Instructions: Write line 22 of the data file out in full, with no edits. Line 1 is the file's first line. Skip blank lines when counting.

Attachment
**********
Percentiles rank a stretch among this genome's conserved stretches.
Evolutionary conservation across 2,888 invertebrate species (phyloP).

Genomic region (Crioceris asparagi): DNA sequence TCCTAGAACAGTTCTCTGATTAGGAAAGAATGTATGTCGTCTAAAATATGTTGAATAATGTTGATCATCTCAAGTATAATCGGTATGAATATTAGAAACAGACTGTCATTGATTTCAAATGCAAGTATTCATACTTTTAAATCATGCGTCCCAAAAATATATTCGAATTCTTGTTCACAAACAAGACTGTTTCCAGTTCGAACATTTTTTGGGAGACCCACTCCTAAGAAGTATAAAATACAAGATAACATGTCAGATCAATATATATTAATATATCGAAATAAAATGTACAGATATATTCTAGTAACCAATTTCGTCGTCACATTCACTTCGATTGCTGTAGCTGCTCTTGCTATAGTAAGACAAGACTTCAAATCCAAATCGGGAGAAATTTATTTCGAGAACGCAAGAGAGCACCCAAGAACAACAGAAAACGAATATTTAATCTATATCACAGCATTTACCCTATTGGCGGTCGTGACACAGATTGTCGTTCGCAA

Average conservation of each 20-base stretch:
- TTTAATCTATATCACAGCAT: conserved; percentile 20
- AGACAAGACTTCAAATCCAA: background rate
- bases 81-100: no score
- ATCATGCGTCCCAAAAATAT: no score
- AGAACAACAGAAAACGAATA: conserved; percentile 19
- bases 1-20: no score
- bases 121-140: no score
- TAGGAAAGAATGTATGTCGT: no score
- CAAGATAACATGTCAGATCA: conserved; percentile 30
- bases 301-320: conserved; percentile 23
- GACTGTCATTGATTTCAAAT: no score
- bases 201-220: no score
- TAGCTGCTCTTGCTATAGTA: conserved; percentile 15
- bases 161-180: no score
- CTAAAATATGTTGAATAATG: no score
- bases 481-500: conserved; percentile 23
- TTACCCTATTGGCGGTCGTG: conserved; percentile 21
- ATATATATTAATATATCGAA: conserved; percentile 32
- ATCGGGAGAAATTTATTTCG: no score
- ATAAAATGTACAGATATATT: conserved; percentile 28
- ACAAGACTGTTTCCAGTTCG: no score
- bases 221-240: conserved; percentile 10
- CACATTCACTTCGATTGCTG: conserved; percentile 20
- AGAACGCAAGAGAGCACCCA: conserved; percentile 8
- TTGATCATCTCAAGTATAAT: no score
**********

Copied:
- ATATATATTAATATATCGAA: conserved; percentile 32